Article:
Written by Marijn

How do you maintain a compressor?

It's important to properly maintain your compressor. By performing regular maintenance, the compressor will continue to function optimally, will have a longer lifespan, and it'll prevent potentially dangerous situations. In this article, we'll also give you some handy tips for maintaining a compressor.

1. Preparations

First consult the manufacturer's manual for the best maintenance tips for your specific type of compressor. Next, it's important that you should disconnect the power before you start maintenance. For safety's sake, always unplug the machine. That way, you can be sure the compressor won't be switched on by accident. In addition, be sure to wait for the compressor to have cooled down sufficiently. Drain the tank by opening the condensation water drain valve. Read more about that in the next step.

2. Regularly drain the condensation water

Draining condensation water from the compressor

Because air is compressed in a compressor, condensation is created. The high pressure in the compressor heats the air, and when it cools down again, water is builds up in the tank. In the long-term, that can damage the compressor, because it might start to rust from the inside, leading to small holes. A minuscule hole in the compressor can lead to very dangerous situations. That's why it's important to regularly drain the fluid via the drain valve on the bottom of the tank, preferably after every use. Don't forget to put a pan of some sort underneath the tank to collect the water before you open the valve. The water might be rusty, so if you don't want brown spots on the floor, put it somewhere else or keep a cloth handy.

3. Check the oil level

Checking the oil level of a compressor

If you own a compressor that uses oil, it's important to regularly check if there's enough oil in the motor. Do you have a compressor that doesn't use oil? Continue on to step 5. Check the oil level by looking at the oil sight glass, the glass eye on the front of the compressor. The oil level should be between the two lines that indicate the minimum and maximum level. If the oil level is too low, top up the oil. In order to avoid spillage, you should use a funnel. If you're compressor doesn't have an oil sight glass, use the dipstick to check if there's enough oil in it. If you use the compressor every day, we recommend checking the oil level every day. Always use the same type of oil that's already in the compressor. Never mix different oils!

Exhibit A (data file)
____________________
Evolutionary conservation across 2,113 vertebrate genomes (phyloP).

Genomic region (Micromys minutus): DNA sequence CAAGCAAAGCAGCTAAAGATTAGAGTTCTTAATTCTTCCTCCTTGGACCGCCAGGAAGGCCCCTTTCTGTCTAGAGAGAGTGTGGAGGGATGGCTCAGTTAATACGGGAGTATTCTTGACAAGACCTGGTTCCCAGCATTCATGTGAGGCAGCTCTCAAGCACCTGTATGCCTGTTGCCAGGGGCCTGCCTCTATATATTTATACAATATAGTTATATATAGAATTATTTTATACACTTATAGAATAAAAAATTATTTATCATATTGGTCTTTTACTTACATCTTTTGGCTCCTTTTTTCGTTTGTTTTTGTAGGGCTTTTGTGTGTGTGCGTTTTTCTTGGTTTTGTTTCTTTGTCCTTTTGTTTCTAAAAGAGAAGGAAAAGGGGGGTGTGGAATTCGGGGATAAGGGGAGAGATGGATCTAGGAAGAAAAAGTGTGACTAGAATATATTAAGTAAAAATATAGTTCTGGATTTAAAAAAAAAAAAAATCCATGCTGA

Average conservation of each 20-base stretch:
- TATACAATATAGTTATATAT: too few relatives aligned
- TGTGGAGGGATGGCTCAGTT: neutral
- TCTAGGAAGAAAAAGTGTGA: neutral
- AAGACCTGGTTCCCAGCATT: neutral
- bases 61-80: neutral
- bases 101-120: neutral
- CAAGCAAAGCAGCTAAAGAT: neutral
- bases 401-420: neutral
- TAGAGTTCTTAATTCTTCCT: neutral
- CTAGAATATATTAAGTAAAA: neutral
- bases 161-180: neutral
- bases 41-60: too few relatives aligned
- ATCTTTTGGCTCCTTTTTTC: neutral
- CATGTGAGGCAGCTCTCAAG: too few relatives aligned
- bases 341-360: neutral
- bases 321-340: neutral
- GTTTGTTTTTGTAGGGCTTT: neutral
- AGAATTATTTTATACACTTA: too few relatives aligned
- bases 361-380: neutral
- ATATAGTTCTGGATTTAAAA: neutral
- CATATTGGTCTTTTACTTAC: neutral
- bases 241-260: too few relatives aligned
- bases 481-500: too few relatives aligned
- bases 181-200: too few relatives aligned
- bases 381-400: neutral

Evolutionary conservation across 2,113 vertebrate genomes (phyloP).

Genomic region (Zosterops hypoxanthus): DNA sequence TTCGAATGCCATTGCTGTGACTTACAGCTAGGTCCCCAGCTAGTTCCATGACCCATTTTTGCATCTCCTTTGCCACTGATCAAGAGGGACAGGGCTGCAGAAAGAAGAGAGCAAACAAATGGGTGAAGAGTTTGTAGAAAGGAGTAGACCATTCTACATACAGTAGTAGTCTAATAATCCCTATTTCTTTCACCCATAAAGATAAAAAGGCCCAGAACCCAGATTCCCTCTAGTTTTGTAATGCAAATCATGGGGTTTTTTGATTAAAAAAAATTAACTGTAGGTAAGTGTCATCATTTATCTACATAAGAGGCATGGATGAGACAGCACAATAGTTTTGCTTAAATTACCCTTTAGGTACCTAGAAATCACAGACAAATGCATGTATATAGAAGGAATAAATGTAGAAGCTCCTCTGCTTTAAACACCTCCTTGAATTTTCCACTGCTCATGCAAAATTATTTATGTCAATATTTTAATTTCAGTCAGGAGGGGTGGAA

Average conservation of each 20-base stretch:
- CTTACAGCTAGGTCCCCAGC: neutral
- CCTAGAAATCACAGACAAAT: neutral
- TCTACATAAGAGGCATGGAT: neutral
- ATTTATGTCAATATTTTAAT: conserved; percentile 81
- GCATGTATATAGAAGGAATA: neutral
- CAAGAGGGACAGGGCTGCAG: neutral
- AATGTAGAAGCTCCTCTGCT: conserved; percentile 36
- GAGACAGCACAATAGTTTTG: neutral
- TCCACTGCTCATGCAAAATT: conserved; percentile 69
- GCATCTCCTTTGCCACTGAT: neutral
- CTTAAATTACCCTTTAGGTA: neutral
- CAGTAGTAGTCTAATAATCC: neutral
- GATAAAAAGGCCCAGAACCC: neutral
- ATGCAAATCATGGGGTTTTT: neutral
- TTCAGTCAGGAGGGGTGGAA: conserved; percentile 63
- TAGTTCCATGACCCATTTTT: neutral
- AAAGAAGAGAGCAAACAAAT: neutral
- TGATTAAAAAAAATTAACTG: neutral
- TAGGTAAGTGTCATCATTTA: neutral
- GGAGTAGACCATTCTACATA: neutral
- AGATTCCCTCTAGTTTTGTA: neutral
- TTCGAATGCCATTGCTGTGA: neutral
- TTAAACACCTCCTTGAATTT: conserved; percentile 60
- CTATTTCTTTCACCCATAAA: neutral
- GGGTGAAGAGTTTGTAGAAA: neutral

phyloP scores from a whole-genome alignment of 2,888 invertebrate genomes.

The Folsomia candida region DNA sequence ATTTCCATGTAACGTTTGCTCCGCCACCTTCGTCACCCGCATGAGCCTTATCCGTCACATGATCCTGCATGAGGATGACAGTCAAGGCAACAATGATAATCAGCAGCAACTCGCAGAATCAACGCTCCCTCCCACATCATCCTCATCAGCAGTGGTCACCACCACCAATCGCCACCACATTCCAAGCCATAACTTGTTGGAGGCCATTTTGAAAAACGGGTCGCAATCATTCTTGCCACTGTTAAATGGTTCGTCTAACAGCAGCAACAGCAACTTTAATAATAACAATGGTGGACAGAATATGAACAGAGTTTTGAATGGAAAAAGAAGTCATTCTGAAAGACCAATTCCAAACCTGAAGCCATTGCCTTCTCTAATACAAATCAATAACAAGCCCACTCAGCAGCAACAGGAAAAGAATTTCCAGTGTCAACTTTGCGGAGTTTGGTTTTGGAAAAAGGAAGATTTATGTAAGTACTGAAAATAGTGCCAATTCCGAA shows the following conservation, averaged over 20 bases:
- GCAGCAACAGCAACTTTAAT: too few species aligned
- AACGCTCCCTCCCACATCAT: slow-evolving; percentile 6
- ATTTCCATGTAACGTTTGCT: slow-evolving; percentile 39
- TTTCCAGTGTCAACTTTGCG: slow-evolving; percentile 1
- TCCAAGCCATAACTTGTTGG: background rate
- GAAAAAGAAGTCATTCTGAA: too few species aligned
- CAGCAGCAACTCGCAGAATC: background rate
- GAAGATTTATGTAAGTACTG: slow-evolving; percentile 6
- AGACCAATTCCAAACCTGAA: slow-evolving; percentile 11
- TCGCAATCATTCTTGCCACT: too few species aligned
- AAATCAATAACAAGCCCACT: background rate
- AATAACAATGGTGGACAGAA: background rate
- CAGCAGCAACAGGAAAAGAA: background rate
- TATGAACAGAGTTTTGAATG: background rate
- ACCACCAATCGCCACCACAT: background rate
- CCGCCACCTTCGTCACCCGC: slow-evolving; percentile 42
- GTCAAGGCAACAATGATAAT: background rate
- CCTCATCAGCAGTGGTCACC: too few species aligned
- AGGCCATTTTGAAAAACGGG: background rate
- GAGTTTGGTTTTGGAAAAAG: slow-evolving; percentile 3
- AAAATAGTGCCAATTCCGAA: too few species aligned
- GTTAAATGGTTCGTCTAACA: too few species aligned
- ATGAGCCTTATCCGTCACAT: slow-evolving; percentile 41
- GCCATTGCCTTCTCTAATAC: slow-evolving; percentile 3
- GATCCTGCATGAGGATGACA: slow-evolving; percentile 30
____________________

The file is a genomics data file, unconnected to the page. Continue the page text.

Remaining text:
4. Replace the oil

Replacing the oil

The manual will tell you after how many operating hours you have to change the oil for your type of compressor. That's usually around 250 working hours. Replace the oil at least 1 time per year. Read how to change the oil in the following article.

5. Check the air filters

Compressor air filters

You can easily remove the air filters from the compressor. Some models require you to unscrew them with a screwdriver, but usually you can just take them out. Blow out the dust from the air filters every week. You could do that with a pistol grip inflator, but just blowing on it is effective as well. If you can't get out the dirt, replace the air filters with new ones. The filters can be purchased from the compressor's manufacturer. The more you use the compressor, the more often you have to replace the filters.

6. Check the belt

Check compressor belt

Do you have a compressor model with a drive belt? Be sure to check the belt every 2 months. In the case of most compressors, the belt is in a kind of cage. Unscrew it and check the belt for tears and wear. Also check if there are any cracks in the wheels the belt drives. If the belt is very worn, replace it with a new one. You can simply take it off. Close the cage once you've replaced it.

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